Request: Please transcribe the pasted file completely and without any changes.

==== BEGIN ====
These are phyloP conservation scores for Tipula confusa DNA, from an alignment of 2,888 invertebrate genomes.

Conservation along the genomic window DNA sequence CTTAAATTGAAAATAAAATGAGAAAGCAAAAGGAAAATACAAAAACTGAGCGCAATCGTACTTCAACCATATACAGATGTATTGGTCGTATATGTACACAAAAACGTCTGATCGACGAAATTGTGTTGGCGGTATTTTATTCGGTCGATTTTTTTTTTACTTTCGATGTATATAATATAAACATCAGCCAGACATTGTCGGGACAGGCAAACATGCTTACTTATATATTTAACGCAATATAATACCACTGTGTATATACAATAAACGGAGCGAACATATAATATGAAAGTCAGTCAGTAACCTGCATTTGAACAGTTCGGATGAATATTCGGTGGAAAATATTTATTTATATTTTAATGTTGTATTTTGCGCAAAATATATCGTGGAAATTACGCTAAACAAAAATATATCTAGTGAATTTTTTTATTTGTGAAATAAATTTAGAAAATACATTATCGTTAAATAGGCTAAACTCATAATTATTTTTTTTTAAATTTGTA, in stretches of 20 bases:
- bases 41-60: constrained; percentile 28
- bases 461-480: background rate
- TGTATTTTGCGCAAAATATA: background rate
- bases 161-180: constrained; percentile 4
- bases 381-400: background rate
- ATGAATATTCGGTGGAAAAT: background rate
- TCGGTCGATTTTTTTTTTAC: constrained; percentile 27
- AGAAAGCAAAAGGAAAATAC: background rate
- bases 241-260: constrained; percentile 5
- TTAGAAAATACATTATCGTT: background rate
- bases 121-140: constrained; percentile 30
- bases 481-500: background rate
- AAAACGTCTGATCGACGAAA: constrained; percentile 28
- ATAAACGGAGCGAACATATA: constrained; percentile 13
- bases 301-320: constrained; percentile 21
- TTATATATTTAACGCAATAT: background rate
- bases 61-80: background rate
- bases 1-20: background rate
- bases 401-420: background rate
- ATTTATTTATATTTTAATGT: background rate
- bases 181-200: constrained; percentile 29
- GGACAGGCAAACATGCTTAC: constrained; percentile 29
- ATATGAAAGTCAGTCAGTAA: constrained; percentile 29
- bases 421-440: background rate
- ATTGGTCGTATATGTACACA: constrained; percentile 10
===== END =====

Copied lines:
These are phyloP conservation scores for Tipula confusa DNA, from an alignment of 2,888 invertebrate genomes.

Conservation along the genomic window DNA sequence CTTAAATTGAAAATAAAATGAGAAAGCAAAAGGAAAATACAAAAACTGAGCGCAATCGTACTTCAACCATATACAGATGTATTGGTCGTATATGTACACAAAAACGTCTGATCGACGAAATTGTGTTGGCGGTATTTTATTCGGTCGATTTTTTTTTTACTTTCGATGTATATAATATAAACATCAGCCAGACATTGTCGGGACAGGCAAACATGCTTACTTATATATTTAACGCAATATAATACCACTGTGTATATACAATAAACGGAGCGAACATATAATATGAAAGTCAGTCAGTAACCTGCATTTGAACAGTTCGGATGAATATTCGGTGGAAAATATTTATTTATATTTTAATGTTGTATTTTGCGCAAAATATATCGTGGAAATTACGCTAAACAAAAATATATCTAGTGAATTTTTTTATTTGTGAAATAAATTTAGAAAATACATTATCGTTAAATAGGCTAAACTCATAATTATTTTTTTTTAAATTTGTA, in stretches of 20 bases:
- bases 41-60: constrained; percentile 28
- bases 461-480: background rate
- TGTATTTTGCGCAAAATATA: background rate
- bases 161-180: constrained; percentile 4
- bases 381-400: background rate
- ATGAATATTCGGTGGAAAAT: background rate
- TCGGTCGATTTTTTTTTTAC: constrained; percentile 27
- AGAAAGCAAAAGGAAAATAC: background rate
- bases 241-260: constrained; percentile 5
- TTAGAAAATACATTATCGTT: background rate
- bases 121-140: constrained; percentile 30
- bases 481-500: background rate
- AAAACGTCTGATCGACGAAA: constrained; percentile 28
- ATAAACGGAGCGAACATATA: constrained; percentile 13
- bases 301-320: constrained; percentile 21
- TTATATATTTAACGCAATAT: background rate
- bases 61-80: background rate
- bases 1-20: background rate
- bases 401-420: background rate
- ATTTATTTATATTTTAATGT: background rate
- bases 181-200: constrained; percentile 29
- GGACAGGCAAACATGCTTAC: constrained; percentile 29
- ATATGAAAGTCAGTCAGTAA: constrained; percentile 29
- bases 421-440: background rate
- ATTGGTCGTATATGTACACA: constrained; percentile 10